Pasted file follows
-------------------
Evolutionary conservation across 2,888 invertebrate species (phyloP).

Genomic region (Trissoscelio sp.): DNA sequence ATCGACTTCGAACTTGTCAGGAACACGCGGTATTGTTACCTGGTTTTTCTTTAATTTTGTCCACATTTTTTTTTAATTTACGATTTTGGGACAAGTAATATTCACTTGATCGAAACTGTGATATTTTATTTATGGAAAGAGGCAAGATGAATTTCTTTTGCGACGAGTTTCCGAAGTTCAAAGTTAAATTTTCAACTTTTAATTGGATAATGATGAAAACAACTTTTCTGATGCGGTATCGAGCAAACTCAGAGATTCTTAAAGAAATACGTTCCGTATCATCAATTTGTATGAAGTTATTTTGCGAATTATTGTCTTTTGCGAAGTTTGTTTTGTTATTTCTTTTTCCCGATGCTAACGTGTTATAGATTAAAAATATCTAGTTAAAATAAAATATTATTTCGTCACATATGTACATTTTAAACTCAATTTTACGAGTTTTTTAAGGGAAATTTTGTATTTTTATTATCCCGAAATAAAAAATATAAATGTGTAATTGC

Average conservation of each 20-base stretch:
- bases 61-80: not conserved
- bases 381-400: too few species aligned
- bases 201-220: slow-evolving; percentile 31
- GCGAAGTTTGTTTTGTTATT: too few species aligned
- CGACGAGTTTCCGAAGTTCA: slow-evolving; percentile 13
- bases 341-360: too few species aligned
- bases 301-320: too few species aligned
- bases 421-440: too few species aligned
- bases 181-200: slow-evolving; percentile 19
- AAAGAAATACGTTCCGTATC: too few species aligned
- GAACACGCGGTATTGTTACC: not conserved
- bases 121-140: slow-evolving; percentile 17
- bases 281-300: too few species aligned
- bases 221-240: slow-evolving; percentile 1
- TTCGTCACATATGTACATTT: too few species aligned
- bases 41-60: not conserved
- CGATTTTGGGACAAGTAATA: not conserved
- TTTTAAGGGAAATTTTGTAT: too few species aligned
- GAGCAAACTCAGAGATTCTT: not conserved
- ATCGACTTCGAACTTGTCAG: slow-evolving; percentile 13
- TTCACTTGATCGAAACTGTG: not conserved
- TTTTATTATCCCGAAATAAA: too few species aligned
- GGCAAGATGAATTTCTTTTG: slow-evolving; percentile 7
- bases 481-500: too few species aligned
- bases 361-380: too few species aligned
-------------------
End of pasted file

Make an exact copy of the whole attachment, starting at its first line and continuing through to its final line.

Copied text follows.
Evolutionary conservation across 2,888 invertebrate species (phyloP).

Genomic region (Trissoscelio sp.): DNA sequence ATCGACTTCGAACTTGTCAGGAACACGCGGTATTGTTACCTGGTTTTTCTTTAATTTTGTCCACATTTTTTTTTAATTTACGATTTTGGGACAAGTAATATTCACTTGATCGAAACTGTGATATTTTATTTATGGAAAGAGGCAAGATGAATTTCTTTTGCGACGAGTTTCCGAAGTTCAAAGTTAAATTTTCAACTTTTAATTGGATAATGATGAAAACAACTTTTCTGATGCGGTATCGAGCAAACTCAGAGATTCTTAAAGAAATACGTTCCGTATCATCAATTTGTATGAAGTTATTTTGCGAATTATTGTCTTTTGCGAAGTTTGTTTTGTTATTTCTTTTTCCCGATGCTAACGTGTTATAGATTAAAAATATCTAGTTAAAATAAAATATTATTTCGTCACATATGTACATTTTAAACTCAATTTTACGAGTTTTTTAAGGGAAATTTTGTATTTTTATTATCCCGAAATAAAAAATATAAATGTGTAATTGC

Average conservation of each 20-base stretch:
- bases 61-80: not conserved
- bases 381-400: too few species aligned
- bases 201-220: slow-evolving; percentile 31
- GCGAAGTTTGTTTTGTTATT: too few species aligned
- CGACGAGTTTCCGAAGTTCA: slow-evolving; percentile 13
- bases 341-360: too few species aligned
- bases 301-320: too few species aligned
- bases 421-440: too few species aligned
- bases 181-200: slow-evolving; percentile 19
- AAAGAAATACGTTCCGTATC: too few species aligned
- GAACACGCGGTATTGTTACC: not conserved
- bases 121-140: slow-evolving; percentile 17
- bases 281-300: too few species aligned
- bases 221-240: slow-evolving; percentile 1
- TTCGTCACATATGTACATTT: too few species aligned
- bases 41-60: not conserved
- CGATTTTGGGACAAGTAATA: not conserved
- TTTTAAGGGAAATTTTGTAT: too few species aligned
- GAGCAAACTCAGAGATTCTT: not conserved
- ATCGACTTCGAACTTGTCAG: slow-evolving; percentile 13
- TTCACTTGATCGAAACTGTG: not conserved
- TTTTATTATCCCGAAATAAA: too few species aligned
- GGCAAGATGAATTTCTTTTG: slow-evolving; percentile 7
- bases 481-500: too few species aligned
- bases 361-380: too few species aligned